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Brandon T Suehs, Tawny L Bettinger, and Catherine S Hall

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OBJECTIVE: To discuss the relationship between atypical antipsychotics (AAPs) and diabetes and to report new monitoring recommendations for patients being prescribed AAPs.

DATA SOURCES: Articles were identified through searches of MEDLINE and PubMed (1966–March 2004). Search terms included hyperglycemia, diabetes, glucose, atypical antipsychotics, clozapine, risperidone, olanzapine, quetiapine, ziprasidone, and aripiprazole. Only articles published in the English language were included in the search. Additionally, bibliographies of articles cited were used to identify additional articles.

STUDY SELECTION AND DATA EXTRACTION: All available articles identified by the data sources were reviewed and those deemed relevant to the review were included.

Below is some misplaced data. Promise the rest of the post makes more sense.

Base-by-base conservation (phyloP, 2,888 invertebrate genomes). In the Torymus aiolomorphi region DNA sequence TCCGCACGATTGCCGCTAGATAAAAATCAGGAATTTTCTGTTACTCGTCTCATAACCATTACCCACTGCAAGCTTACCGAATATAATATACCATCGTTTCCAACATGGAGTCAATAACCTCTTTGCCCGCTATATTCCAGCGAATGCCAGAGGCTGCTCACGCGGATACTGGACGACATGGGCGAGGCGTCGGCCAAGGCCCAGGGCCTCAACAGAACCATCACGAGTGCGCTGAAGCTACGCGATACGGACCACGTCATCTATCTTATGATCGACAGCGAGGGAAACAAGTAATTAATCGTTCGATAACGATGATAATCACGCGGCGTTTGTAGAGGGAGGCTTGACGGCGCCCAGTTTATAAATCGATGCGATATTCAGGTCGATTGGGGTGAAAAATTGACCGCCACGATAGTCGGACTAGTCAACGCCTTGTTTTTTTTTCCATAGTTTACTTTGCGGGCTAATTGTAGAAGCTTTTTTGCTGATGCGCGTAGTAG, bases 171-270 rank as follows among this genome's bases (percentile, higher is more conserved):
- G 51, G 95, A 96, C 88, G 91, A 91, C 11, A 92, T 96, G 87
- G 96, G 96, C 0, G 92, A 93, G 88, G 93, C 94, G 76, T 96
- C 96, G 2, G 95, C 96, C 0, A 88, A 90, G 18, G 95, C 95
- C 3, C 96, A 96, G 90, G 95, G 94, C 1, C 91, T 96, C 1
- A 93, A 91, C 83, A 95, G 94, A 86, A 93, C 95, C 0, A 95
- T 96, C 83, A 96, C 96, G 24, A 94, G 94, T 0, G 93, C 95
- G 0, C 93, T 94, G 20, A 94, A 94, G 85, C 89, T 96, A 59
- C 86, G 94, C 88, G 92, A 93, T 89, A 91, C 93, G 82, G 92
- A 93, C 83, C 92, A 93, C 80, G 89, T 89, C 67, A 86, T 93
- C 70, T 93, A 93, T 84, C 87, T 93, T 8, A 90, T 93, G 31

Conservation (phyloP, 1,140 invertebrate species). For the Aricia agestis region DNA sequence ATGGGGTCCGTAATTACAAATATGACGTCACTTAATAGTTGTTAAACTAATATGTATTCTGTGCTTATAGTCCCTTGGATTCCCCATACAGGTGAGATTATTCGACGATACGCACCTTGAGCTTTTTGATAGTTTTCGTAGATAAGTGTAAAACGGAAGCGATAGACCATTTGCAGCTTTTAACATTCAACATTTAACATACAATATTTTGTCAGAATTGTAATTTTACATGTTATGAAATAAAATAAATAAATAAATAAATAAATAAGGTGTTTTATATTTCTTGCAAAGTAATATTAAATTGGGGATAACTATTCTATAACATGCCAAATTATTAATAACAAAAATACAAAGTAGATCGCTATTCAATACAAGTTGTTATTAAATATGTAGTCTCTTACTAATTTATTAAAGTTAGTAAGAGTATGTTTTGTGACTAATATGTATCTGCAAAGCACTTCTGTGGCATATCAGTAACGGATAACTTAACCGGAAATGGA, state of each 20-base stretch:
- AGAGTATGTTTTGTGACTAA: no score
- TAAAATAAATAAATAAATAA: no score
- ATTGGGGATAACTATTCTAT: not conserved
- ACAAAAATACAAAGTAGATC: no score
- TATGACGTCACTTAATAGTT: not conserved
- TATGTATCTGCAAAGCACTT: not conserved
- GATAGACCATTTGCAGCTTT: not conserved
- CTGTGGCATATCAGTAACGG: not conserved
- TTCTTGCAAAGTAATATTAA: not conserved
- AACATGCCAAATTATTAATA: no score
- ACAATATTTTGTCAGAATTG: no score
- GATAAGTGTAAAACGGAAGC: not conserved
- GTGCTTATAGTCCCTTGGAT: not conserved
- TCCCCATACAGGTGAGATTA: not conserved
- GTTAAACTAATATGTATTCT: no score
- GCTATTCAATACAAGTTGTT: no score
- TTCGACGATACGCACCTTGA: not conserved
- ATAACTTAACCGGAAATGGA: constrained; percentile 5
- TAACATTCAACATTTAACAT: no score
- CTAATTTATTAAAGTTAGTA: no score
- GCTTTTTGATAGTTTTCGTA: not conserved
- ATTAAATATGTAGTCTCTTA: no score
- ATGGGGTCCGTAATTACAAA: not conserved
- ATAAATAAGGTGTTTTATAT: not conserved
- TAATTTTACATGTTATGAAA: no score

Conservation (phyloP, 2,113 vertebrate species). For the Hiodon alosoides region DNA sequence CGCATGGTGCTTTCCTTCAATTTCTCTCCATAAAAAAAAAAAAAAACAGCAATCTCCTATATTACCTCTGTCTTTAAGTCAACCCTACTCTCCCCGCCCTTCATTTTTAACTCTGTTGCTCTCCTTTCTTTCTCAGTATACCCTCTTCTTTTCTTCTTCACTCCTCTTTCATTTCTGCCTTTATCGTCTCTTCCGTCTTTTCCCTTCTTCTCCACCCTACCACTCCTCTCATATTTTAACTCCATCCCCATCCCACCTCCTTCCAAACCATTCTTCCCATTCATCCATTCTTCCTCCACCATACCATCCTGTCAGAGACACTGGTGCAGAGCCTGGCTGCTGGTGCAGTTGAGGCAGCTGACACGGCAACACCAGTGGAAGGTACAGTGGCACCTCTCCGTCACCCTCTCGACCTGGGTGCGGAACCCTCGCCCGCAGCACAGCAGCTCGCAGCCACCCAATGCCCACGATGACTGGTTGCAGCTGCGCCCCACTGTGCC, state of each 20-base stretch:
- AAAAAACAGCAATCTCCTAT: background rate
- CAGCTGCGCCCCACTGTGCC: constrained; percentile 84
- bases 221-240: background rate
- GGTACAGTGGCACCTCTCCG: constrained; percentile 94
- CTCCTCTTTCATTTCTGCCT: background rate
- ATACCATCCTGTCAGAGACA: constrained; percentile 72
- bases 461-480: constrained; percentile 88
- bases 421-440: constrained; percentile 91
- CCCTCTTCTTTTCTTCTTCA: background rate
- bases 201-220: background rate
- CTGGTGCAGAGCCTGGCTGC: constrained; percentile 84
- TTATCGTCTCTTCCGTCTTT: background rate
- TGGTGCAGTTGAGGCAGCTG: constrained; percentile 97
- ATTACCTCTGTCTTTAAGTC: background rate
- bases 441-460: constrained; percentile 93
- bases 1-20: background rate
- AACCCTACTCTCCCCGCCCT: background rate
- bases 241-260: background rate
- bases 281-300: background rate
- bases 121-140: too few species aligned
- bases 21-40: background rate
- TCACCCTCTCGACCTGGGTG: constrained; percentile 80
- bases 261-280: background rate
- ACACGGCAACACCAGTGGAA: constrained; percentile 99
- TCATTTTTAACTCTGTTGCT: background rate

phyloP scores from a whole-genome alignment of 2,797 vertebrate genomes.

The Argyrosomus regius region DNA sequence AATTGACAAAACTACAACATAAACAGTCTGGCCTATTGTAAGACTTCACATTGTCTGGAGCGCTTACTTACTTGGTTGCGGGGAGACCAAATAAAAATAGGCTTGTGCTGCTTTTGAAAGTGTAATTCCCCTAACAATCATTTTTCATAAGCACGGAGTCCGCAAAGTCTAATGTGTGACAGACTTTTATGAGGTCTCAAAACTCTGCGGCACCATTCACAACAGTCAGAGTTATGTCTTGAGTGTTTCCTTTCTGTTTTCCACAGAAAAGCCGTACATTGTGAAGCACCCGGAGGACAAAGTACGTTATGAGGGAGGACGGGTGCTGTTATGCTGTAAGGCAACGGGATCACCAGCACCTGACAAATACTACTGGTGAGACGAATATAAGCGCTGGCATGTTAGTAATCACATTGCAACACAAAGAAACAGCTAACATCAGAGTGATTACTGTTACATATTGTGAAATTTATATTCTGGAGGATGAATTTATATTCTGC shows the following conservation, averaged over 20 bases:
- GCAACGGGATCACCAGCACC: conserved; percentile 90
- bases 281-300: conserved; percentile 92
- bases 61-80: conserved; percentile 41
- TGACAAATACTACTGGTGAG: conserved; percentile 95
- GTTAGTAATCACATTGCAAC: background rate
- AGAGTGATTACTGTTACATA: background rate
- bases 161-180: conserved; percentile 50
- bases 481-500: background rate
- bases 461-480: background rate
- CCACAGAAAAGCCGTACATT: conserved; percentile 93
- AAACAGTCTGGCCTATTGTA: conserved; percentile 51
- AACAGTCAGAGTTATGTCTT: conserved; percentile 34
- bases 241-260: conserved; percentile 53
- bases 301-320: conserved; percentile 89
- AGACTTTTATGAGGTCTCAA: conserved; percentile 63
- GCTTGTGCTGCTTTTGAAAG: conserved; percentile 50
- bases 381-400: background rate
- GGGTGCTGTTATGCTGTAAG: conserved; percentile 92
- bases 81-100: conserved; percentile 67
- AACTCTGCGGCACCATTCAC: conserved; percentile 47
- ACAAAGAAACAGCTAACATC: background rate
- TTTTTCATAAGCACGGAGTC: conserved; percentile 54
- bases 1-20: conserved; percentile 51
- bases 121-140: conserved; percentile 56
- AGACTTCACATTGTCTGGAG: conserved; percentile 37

DATA SYNTHESIS: Data Synthesis: Information pertaining to diabetes/hyperglycemia risk in case reports and submissions to the Medwatch system prompted the FDA to require labeling changes for all AAPs. The exact relationship between AAPs and diabetes remains unclear. The association is clouded by the fact that patients with schizophrenia are, in general, at higher risk for diabetes mellitus. Sedentary lifestyle and poor dietary intake are 2 possible contributing causes of diabetes in patients with schizophrenia. Weight gain or other metabolic effects of AAPs may put patients at further risk of developing diabetes. The American Diabetes Association, American Psychiatric Association, American Association of Clinical Epidemiologists, and North American Association for the Study of Obesity have released a joint consensus statement addressing some of the concerns related to AAP use.

CONCLUSIONS: Because of the apparent increased risk of diabetes in patients taking AAPs, monitoring weight, fasting blood glucose, blood pressure, and lipids should be a part of the baseline assessment and ongoing care.

J Pharm Technol 2005;21:8-15.

ACPE Universal Program Number: 407-000-05-050-H01

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